• GE facility to be export, service hub


    General Electric facility to be export, service hub

    US giant General Electric plans to boost Saudi Arabia’s non-energy exports and significantly increase the number of Saudis qualified in the service sector with its GE Energy Manufacturing Technology Center (GEMTEC) at Dammam Second Industrial City, the corporate giant’s vice chairman told Arab News.
    The multimillion-riyal facility is gearing up for production with plans to supply and service the hemisphere from Saudi Arabia.
    “The most advanced technology in the world will be manufactured here in Saudi Arabia at this center,” said GE’s John Krenicki. “This is one of our largest manufacturing facilities, and it is an export facility. The high-tech products manufactured here will not be just for the Kingdom but also for Europe and Africa. We will be exporting to a very wide region from here. We have a manufacturing center in Houston, Texas, that does similar work, but this is bigger than that.”
    Although the focus of many recent initiatives has been partnerships with universities, Krenicki said manufacturing and service will be the employment engines.
    “I think what is very exciting here is more vocational, technical training, field service engineers, so this is not necessarily just about the green engineers; it is about technicians, skilled technicians, where there are a lot of jobs,” said Krenicki. “Think about Saudi Electricity Co., Saudi Aramco or SABIC (Saudi Basic Industries Corp.), they need people to service the equipment. We are going to be providing those technicians working with the vocational schools. There are a lot of jobs in that area to keep the equipment running.”
    He said the facility already is running at a high Saudization level that he expects will expand.
    “In the first phase, which is done and inaugurated, we have 1,000 employees, and 50 percent of them will be Saudis. That is now,” Krenicki said. “We are investing an additional SR938 million ($150 million) over the next few years, and that will add another 1,000 employees and that will have similar dynamics — meaning more than half will be Saudis. We are not talking; we are doing. We have a very high percentage of Saudi employees already doing very high-technology, export-oriented work. We believe in the future of Saudi Arabia and its people.”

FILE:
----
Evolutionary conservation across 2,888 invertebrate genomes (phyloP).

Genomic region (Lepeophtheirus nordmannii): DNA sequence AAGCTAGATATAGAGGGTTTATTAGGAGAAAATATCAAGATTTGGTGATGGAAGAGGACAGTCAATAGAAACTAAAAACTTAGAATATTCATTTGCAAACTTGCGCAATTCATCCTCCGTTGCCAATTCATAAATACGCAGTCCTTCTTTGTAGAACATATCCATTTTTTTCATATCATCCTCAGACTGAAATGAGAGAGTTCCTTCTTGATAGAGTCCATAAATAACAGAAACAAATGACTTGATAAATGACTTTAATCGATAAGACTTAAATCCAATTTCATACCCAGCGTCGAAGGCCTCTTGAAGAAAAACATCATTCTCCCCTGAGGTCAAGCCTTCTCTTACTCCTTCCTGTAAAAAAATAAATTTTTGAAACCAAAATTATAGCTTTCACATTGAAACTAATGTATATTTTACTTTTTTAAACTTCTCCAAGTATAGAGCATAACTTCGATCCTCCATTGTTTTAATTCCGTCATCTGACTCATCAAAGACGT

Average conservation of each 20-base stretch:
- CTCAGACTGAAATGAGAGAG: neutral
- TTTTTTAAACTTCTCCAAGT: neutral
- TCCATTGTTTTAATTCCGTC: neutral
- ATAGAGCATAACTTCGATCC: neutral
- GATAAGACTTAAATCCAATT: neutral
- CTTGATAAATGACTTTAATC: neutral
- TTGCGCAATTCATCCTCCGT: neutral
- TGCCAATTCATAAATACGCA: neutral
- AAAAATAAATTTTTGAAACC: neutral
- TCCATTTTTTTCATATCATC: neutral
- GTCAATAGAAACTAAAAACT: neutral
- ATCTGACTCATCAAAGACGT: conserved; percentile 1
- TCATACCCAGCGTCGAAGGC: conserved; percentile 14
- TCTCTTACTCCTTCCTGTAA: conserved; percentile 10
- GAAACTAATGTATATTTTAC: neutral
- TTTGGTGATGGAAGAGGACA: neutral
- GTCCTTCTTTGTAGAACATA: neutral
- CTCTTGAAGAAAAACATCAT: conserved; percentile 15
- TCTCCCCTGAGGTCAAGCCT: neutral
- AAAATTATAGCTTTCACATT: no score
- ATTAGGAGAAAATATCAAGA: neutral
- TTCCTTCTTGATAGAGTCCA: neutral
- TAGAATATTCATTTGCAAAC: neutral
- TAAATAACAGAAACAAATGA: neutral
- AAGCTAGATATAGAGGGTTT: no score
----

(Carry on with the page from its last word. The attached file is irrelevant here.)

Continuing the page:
Krenicki said he sees an increasing emphasis on energy efficiency and alternative energy streams for the Kingdom, including solar, wind and nuclear power — all areas in which GE has experience as well as products. He did echo the concerns of some other alternative energy companies at a recent Dammam forum that the Kingdom needs to become competitive with more developed nations in terms of incentives.
    “What don’t exist are the incentive schemes here in the Kingdom to support solar business,” Krenicki said. “That will have to have to be put in place for the solar business to take off. I think there is great interest, but the policies need to be put in place for it to materialize. That is a global issue. Look at a country like Germany. It provides very strong incentives and policies for solar even though it does not have great solar resources. Today Germany is the biggest solar market in the world because the government wants it. We need to see similar things in the Middle East and other countries that want to have solar build.”
    The Kingdom is hoping to diversify its energy sources, and Krenicki said GE has a similar philosophy.
    “Even though the hydrocarbon reserves here are vast, the Kingdom is going to be much more focused on energy efficiency in the future, and that is what GE is all about. How do you produce more from less? By having more efficient gas turbines, more efficient motors and generators, more efficient water technology, so that the Kingdom can conserve hydrocarbon reserves for its own use and also for export,” Krenicki said. “That is how GE is going to help the Kingdom — in becoming much more energy efficient.”

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